Bill Nelson brought his battle with Rick Scott to the beach on Friday.

The Democratic senator showed up on Santa Rosa Beach, hoping to capitalize on growing public outrage over legislation the Republican governor signed into law that restricts beach access for the public.

"There an easy way to fix this problem," Nelson said, demanding Scott call a special legislative session to reverse HB 631, which requires cities and counties to get court approval to enforce the doctrine of historical public access to dry sand on privately-owned beach, a principle known as customary use.

It went into effect July 1.

Scott, who is challenging Nelson, recently issued an executive order blocking state agencies under his control from taking actions that could limit public access to Florida's beaches, a defining aspect of the state's image as a tourist-friendly destination, but that hasn't quelled the controversy.

Enter Nelson, who held a news conference on the beach, dressed in tan slacks and a blue Polo shirt, and standing before a sign that read "no trespassing … private property."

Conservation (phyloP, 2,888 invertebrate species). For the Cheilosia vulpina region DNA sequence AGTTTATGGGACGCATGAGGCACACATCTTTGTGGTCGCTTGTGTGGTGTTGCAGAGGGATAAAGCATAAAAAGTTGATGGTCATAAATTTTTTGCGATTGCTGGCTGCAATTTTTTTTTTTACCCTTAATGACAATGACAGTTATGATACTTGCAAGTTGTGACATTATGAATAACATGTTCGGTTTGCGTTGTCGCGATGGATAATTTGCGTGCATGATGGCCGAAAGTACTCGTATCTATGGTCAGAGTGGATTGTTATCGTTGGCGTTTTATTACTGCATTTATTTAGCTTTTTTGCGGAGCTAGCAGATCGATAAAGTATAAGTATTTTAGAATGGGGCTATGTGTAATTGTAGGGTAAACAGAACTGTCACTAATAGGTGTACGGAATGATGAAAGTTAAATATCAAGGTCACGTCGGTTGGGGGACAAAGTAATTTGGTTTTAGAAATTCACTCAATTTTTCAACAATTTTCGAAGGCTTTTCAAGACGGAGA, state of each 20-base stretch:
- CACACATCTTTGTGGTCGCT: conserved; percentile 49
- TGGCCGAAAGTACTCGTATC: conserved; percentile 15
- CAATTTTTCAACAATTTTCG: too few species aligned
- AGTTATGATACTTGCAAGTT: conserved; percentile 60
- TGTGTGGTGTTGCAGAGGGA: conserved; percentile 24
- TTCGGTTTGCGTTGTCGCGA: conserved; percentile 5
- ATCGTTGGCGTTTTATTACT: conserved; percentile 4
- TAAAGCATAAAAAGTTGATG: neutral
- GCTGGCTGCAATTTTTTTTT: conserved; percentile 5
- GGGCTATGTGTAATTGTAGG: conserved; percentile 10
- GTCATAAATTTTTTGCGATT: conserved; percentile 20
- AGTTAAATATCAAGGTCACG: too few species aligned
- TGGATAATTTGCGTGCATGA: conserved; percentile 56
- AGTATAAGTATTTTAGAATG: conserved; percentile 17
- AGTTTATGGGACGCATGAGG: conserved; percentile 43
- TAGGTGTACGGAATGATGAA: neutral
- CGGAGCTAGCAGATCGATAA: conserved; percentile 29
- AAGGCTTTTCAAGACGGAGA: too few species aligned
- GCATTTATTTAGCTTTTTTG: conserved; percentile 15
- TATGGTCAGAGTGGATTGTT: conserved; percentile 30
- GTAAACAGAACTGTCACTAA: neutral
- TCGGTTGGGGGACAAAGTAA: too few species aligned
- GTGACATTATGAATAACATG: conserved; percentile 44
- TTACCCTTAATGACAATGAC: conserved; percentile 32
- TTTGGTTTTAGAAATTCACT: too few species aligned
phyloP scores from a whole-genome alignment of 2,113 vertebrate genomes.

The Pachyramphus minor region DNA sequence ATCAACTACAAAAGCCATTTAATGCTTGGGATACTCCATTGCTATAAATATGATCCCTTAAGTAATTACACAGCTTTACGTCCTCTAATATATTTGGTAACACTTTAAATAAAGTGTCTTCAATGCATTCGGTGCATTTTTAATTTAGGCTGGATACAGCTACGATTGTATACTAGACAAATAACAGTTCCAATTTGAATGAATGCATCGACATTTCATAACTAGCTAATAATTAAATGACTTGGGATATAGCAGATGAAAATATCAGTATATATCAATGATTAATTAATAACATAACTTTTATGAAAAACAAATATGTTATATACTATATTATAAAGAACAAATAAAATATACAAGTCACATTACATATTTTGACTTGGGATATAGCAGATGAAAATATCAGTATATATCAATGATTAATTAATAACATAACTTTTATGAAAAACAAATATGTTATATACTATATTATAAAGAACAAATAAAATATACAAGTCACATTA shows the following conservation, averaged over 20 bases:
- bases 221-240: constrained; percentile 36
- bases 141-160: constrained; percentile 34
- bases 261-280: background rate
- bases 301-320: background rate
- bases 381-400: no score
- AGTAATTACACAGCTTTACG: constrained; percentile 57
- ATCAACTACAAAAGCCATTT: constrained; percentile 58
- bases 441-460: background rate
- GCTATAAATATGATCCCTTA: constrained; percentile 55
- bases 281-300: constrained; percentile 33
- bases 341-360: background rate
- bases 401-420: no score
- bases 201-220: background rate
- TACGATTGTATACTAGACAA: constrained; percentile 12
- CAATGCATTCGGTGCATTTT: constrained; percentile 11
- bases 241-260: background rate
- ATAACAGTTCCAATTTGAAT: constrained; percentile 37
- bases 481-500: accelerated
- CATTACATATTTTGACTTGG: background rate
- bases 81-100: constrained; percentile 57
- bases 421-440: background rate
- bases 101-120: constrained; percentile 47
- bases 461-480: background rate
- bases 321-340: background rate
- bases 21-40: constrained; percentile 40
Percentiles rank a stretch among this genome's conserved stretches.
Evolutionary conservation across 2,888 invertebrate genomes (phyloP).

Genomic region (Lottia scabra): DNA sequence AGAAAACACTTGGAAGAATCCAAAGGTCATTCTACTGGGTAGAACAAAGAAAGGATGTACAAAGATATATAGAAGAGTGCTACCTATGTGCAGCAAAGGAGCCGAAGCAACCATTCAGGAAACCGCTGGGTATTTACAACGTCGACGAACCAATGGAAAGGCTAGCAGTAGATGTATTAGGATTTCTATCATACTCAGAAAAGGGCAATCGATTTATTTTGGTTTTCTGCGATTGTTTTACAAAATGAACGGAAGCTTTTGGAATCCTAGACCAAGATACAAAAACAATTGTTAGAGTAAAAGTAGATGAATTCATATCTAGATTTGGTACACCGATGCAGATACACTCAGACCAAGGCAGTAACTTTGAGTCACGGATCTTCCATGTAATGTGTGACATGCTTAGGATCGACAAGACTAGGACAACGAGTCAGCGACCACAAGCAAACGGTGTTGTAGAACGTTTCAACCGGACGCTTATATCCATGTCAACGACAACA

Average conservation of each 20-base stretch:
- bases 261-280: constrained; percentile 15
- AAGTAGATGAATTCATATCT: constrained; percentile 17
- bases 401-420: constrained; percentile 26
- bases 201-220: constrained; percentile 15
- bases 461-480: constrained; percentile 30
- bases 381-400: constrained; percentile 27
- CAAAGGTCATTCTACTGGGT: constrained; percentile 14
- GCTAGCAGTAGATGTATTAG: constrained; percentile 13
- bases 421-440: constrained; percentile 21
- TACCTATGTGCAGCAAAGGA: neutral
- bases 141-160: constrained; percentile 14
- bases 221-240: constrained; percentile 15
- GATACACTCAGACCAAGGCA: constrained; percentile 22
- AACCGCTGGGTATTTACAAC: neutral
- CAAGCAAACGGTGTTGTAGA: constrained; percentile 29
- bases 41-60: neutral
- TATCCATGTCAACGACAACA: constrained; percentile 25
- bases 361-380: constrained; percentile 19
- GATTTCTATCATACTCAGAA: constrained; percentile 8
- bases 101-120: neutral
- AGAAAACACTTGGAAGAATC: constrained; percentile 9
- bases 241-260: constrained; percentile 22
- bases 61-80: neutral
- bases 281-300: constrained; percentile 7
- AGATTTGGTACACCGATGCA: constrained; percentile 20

"This law – and the confusion it has created – is turning residents and visitors away from our world-renowned sugar-white sand beaches and that's just not what Florida is all about," Nelson said. "Our tourism-driven economy is at risk and there's only one way to make it right: a special session of the state Legislature to fix the law. Beachgoers should be able to enjoy the sun and the sand without being harassed and without worrying whether they'll be arrested and what they've been experiencing on our beaches is just not right."

Scott's campaign said in a statement: "It's been widely reported that this legislation, which was passed with overwhelming support from both Democrats and Republicans, does not privatize Florida's beaches."

Carlton: A lesson for the governor: Floridians are fierce about their beaches

"Unlike Washington politicians like Bill Nelson, when there was confusion regarding the interpretation of a new law, Governor Scott took action to address it," Scott's statement read. "Governor Scott took executive action to protect beach access and has been clear that he is committed to keeping our beaches open to public.

"With the national flood insurance program days away from expiring, Bill Nelson should be in Washington doing his job – not intentionally misleading Floridians at a political stunt."

A Walton County Commissioner has gathered 1,000 signatures calling for the beach legislation to be repealed, reports the Northwest Florida Daily News.